- clear guidance as to how undesignated assets can be managed sustainably to ensure appropriate conservation,
- essential guidance on risk management to help avoid unnecessary constraints or delays to development caused by undesignated assets with archaeological interest.
7.3 ALGAO has seen a copy of the response of English Heritage to this consultation (dated 08 February, 2013) and supports the general thrust of its recommendations. However, we feel that the Essential Historic Environment Material for Government Planning Practice Guidance produced by English Heritage as Annex A to its consultation response does not deal adequately with the above objectives: In particular:
7.3.1 the Annex does not include guidance on HERs. ALGAO, as the representative organisation for the local authorities that manage HERs, suggests the following text for consideration which we feel provides the necessary essential information and which complements NPPF policies 128 and 169 and the definition in Annex 2 :
Historic Environment Records The NPPF requires local planning authorities to maintain or have access to a Historic Environment Record (HER) and applicants to consult them as part of making an application for consent. These are publicly-accessible sources of information about the local historic environment.
As an information service managed by dedicated specialist staff, HERs consist of databases, indexes and reference collections linked to a Geographical Information System (GIS) and thus provide core information for plan-making, designation and development management decisions in the planning system as set out in the NPPF. HERs contain information on nationally and locally designated heritage assets, but are especially useful and important as the repository of information on non-designated heritage assets with archaeological and historic interest that are subject to the policies of the NPPF Further information can be found at: [www.heritagegateway.org.uk/Gateway/CHR[(http://www.heritagegateway.org.uk/Gateway/CHR/).
7.3.2 We are concerned about paragraph 6 of the Annex, specifically the sentences ‘A substantial majority of non-designated buildings and sites have little or no heritage significance. Only a minority have enough heritage interest for their significance to be a material consideration in the planning process’. We feel that these statements lack the necessary clarity of definition in respect of undesignated heritage assets and are also potentially misleading. For example, whilst it is clear that a substantial majority of the undesignated modern built environment has little or no significance, (in contrast) a substantial majority of the 1.5 million non-designated sites on Historic Environment Records (HERs) do have significance and will be a material consideration in the planning process - hence the importance of providing guidance on HERs to developers and local planning authorities.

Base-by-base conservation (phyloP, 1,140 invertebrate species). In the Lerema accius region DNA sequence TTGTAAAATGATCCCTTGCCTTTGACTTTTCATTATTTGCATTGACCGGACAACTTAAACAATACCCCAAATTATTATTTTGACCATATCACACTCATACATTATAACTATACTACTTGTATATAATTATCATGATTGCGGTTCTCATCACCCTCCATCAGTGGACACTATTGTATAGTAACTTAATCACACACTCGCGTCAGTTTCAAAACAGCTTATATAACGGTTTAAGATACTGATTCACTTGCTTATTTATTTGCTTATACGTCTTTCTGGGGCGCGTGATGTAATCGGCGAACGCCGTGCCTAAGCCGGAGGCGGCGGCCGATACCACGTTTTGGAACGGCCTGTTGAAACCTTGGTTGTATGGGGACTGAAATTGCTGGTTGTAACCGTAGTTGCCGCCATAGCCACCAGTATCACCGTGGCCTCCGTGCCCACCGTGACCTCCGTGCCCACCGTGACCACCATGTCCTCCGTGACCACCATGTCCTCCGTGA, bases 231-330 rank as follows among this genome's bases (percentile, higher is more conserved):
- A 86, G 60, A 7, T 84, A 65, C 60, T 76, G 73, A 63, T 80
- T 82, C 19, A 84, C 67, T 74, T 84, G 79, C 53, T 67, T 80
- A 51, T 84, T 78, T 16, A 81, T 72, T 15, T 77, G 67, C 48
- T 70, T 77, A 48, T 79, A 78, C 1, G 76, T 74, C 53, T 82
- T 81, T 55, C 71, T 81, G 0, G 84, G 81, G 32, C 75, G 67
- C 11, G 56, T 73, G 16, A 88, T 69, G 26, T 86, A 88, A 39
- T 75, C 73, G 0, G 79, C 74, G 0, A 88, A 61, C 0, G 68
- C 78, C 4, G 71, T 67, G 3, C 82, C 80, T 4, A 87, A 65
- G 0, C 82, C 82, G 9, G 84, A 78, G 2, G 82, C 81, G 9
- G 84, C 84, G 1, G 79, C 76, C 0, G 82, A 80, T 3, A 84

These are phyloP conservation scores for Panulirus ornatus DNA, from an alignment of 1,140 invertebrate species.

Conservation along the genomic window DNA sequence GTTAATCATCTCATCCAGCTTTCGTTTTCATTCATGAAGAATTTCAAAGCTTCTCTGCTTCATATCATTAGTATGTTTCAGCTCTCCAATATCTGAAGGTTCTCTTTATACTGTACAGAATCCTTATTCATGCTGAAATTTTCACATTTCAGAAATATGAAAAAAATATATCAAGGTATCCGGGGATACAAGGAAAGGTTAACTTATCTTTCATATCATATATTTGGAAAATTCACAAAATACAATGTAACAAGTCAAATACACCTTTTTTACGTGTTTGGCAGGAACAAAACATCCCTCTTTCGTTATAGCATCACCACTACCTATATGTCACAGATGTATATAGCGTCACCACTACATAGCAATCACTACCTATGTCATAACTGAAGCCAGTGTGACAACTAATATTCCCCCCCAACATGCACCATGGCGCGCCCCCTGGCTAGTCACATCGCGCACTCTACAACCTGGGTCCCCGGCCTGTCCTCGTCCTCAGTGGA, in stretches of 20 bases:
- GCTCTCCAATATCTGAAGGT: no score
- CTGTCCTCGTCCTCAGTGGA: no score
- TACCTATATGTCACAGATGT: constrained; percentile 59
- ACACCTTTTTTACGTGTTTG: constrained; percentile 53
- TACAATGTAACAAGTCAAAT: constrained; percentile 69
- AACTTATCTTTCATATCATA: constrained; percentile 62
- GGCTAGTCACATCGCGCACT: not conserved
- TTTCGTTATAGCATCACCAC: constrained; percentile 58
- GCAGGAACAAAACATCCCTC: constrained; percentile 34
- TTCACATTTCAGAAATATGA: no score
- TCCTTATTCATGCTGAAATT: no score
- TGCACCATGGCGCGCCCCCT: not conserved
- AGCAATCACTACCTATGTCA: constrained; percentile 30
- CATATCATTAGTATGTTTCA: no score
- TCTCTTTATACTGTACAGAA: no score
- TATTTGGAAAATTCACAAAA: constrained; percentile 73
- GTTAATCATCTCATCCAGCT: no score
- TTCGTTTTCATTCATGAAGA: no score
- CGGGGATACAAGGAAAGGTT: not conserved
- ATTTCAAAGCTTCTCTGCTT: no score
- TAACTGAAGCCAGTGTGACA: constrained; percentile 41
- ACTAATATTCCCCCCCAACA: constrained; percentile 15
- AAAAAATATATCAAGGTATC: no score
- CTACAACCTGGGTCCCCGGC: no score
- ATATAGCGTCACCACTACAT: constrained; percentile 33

7.3.3 Paragraph 17 of the Annex is inconsistent with the NPPF insofar as it refers only to ‘non-designated heritage assets of archaeological interest [which should be afforded] the same weight in decisions as that afforded to designated heritage assets’. This ignores the much larger group of non-designated heritage assets whose significance is invariably less than that of designated heritage assets but which nevertheless warrant conservation through the planning process. Government policy and guidance should ensure that this is clearly understood, as it this group of undesignated heritage assets that developers and local authorities will most frequently have to consider. It is also essential that developers and local authorities are aware that, in some instances, heritage assets in this category will be revealed after pre-determination field evaluation to be of designation quality. ALGAO are very keen to ensure that developers are able to manage this risk, including by receiving information and advice from HERs. We therefore suggest the following addition to paragraph 17:
2. Other heritage assets of archaeological interest or that have the potential to hold archaeological interest. These are generally of lesser significance than those in the first category, but must still be considered in determining the application. Following assessment and evaluation prior to the determination of a planning application these can occasionally be revealed to have significance that clearly equals that of designated assets and places them in the first category.
ALGAO will continue to work with English Heritage and HEF partners to address these issues.
8. Do you agree with the recommended priority list for new/revised guidance? (Recommendations 17-18)
8.1 No. ALGAO wishes to see the revision of PPS5 Planning for the Historic Environment: Historic Environment Practice Guide (2010) included as an urgent priority to ensure the continued protection of the historic environment. In general we commend the HEF draft for its clear explanation of the responsibilities under the National Planning Policy Framework of applicants and planning authorities, but there is also an urgent need for good practice guidance from practitioner bodies, and for correction of some misconceptions about archaeology in the HEF draft.
9. Are there any further points you would like to make in response to the Review Group’s Report? Do you have additional ideas to improve and/or streamline planning practice guidance?
9.1 Any improvement and/or streamlining of planning practice guidance in relation to the historic environment should be undertaken with active involvement of DCMS, English Heritage and other stakeholders in the sector (including ALGAO).
If there is anything further that I can do to assist please do not hesitate to contact me. ALGAO would welcome the opportunity further to engage with Government and other stakeholders in this regard.
Fiona Macdonald Chair, ALGAO:England